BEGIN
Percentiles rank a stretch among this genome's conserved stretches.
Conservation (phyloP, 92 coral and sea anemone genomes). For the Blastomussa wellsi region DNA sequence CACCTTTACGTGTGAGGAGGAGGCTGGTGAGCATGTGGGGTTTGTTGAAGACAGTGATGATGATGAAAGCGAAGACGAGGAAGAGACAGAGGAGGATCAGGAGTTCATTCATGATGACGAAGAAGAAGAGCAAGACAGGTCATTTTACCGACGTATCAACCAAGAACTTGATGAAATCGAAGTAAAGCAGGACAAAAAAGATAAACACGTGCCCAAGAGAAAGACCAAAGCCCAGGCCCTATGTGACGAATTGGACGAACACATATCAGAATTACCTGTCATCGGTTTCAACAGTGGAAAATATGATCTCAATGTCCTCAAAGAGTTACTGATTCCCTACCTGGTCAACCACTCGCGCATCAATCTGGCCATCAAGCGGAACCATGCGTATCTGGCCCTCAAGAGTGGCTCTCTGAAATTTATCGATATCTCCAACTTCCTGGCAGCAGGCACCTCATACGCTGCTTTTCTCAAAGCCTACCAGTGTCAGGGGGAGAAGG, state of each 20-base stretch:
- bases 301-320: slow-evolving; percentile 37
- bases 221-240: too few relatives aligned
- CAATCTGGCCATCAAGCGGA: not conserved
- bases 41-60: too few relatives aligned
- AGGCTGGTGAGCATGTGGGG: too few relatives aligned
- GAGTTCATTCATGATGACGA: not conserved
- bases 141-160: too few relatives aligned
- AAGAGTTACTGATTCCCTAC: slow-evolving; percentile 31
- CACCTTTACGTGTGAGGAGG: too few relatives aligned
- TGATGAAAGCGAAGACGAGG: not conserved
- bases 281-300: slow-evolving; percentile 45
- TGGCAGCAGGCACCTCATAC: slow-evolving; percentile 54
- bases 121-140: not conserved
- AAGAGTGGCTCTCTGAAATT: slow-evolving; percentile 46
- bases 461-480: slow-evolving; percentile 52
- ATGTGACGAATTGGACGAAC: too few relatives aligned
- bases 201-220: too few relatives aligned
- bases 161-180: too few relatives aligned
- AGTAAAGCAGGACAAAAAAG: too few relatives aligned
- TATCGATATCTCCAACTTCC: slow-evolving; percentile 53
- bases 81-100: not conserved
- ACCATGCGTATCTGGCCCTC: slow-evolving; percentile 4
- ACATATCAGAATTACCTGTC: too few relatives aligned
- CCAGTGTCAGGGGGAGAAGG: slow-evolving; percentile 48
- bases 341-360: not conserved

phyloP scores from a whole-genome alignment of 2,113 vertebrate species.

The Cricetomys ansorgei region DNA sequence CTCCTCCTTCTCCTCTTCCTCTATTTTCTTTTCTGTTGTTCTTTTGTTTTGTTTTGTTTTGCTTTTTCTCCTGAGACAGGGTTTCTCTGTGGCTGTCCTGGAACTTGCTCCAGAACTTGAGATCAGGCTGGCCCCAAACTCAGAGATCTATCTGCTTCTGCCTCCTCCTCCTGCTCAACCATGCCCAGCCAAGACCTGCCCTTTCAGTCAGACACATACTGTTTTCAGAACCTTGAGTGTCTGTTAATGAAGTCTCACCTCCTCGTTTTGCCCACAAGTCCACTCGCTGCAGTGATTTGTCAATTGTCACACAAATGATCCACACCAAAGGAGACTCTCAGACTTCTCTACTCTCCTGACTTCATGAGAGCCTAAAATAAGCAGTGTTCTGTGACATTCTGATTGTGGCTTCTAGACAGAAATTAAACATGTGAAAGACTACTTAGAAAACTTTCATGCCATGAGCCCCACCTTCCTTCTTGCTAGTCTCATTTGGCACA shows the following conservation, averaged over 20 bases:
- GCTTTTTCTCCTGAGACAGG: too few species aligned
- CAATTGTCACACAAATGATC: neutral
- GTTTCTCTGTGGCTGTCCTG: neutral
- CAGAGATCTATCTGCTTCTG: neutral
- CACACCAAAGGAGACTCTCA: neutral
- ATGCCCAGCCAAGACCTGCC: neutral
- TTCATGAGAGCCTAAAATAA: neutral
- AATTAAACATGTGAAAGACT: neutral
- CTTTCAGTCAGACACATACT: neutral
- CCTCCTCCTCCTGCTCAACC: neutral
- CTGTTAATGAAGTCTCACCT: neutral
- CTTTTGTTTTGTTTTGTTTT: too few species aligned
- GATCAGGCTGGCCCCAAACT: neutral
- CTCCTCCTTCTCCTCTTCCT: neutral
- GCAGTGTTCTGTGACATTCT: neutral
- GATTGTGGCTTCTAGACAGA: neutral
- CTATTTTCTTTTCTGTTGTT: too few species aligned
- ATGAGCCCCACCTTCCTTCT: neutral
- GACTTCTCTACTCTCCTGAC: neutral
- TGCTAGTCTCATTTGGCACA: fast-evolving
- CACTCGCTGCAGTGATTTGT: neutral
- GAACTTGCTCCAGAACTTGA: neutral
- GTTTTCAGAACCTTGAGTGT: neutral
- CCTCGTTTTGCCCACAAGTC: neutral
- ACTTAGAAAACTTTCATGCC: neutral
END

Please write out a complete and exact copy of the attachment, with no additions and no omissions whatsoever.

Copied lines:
Percentiles rank a stretch among this genome's conserved stretches.
Conservation (phyloP, 92 coral and sea anemone genomes). For the Blastomussa wellsi region DNA sequence CACCTTTACGTGTGAGGAGGAGGCTGGTGAGCATGTGGGGTTTGTTGAAGACAGTGATGATGATGAAAGCGAAGACGAGGAAGAGACAGAGGAGGATCAGGAGTTCATTCATGATGACGAAGAAGAAGAGCAAGACAGGTCATTTTACCGACGTATCAACCAAGAACTTGATGAAATCGAAGTAAAGCAGGACAAAAAAGATAAACACGTGCCCAAGAGAAAGACCAAAGCCCAGGCCCTATGTGACGAATTGGACGAACACATATCAGAATTACCTGTCATCGGTTTCAACAGTGGAAAATATGATCTCAATGTCCTCAAAGAGTTACTGATTCCCTACCTGGTCAACCACTCGCGCATCAATCTGGCCATCAAGCGGAACCATGCGTATCTGGCCCTCAAGAGTGGCTCTCTGAAATTTATCGATATCTCCAACTTCCTGGCAGCAGGCACCTCATACGCTGCTTTTCTCAAAGCCTACCAGTGTCAGGGGGAGAAGG, state of each 20-base stretch:
- bases 301-320: slow-evolving; percentile 37
- bases 221-240: too few relatives aligned
- CAATCTGGCCATCAAGCGGA: not conserved
- bases 41-60: too few relatives aligned
- AGGCTGGTGAGCATGTGGGG: too few relatives aligned
- GAGTTCATTCATGATGACGA: not conserved
- bases 141-160: too few relatives aligned
- AAGAGTTACTGATTCCCTAC: slow-evolving; percentile 31
- CACCTTTACGTGTGAGGAGG: too few relatives aligned
- TGATGAAAGCGAAGACGAGG: not conserved
- bases 281-300: slow-evolving; percentile 45
- TGGCAGCAGGCACCTCATAC: slow-evolving; percentile 54
- bases 121-140: not conserved
- AAGAGTGGCTCTCTGAAATT: slow-evolving; percentile 46
- bases 461-480: slow-evolving; percentile 52
- ATGTGACGAATTGGACGAAC: too few relatives aligned
- bases 201-220: too few relatives aligned
- bases 161-180: too few relatives aligned
- AGTAAAGCAGGACAAAAAAG: too few relatives aligned
- TATCGATATCTCCAACTTCC: slow-evolving; percentile 53
- bases 81-100: not conserved
- ACCATGCGTATCTGGCCCTC: slow-evolving; percentile 4
- ACATATCAGAATTACCTGTC: too few relatives aligned
- CCAGTGTCAGGGGGAGAAGG: slow-evolving; percentile 48
- bases 341-360: not conserved

phyloP scores from a whole-genome alignment of 2,113 vertebrate species.

The Cricetomys ansorgei region DNA sequence CTCCTCCTTCTCCTCTTCCTCTATTTTCTTTTCTGTTGTTCTTTTGTTTTGTTTTGTTTTGCTTTTTCTCCTGAGACAGGGTTTCTCTGTGGCTGTCCTGGAACTTGCTCCAGAACTTGAGATCAGGCTGGCCCCAAACTCAGAGATCTATCTGCTTCTGCCTCCTCCTCCTGCTCAACCATGCCCAGCCAAGACCTGCCCTTTCAGTCAGACACATACTGTTTTCAGAACCTTGAGTGTCTGTTAATGAAGTCTCACCTCCTCGTTTTGCCCACAAGTCCACTCGCTGCAGTGATTTGTCAATTGTCACACAAATGATCCACACCAAAGGAGACTCTCAGACTTCTCTACTCTCCTGACTTCATGAGAGCCTAAAATAAGCAGTGTTCTGTGACATTCTGATTGTGGCTTCTAGACAGAAATTAAACATGTGAAAGACTACTTAGAAAACTTTCATGCCATGAGCCCCACCTTCCTTCTTGCTAGTCTCATTTGGCACA shows the following conservation, averaged over 20 bases:
- GCTTTTTCTCCTGAGACAGG: too few species aligned
- CAATTGTCACACAAATGATC: neutral
- GTTTCTCTGTGGCTGTCCTG: neutral
- CAGAGATCTATCTGCTTCTG: neutral
- CACACCAAAGGAGACTCTCA: neutral
- ATGCCCAGCCAAGACCTGCC: neutral
- TTCATGAGAGCCTAAAATAA: neutral
- AATTAAACATGTGAAAGACT: neutral
- CTTTCAGTCAGACACATACT: neutral
- CCTCCTCCTCCTGCTCAACC: neutral
- CTGTTAATGAAGTCTCACCT: neutral
- CTTTTGTTTTGTTTTGTTTT: too few species aligned
- GATCAGGCTGGCCCCAAACT: neutral
- CTCCTCCTTCTCCTCTTCCT: neutral
- GCAGTGTTCTGTGACATTCT: neutral
- GATTGTGGCTTCTAGACAGA: neutral
- CTATTTTCTTTTCTGTTGTT: too few species aligned
- ATGAGCCCCACCTTCCTTCT: neutral
- GACTTCTCTACTCTCCTGAC: neutral
- TGCTAGTCTCATTTGGCACA: fast-evolving
- CACTCGCTGCAGTGATTTGT: neutral
- GAACTTGCTCCAGAACTTGA: neutral
- GTTTTCAGAACCTTGAGTGT: neutral
- CCTCGTTTTGCCCACAAGTC: neutral
- ACTTAGAAAACTTTCATGCC: neutral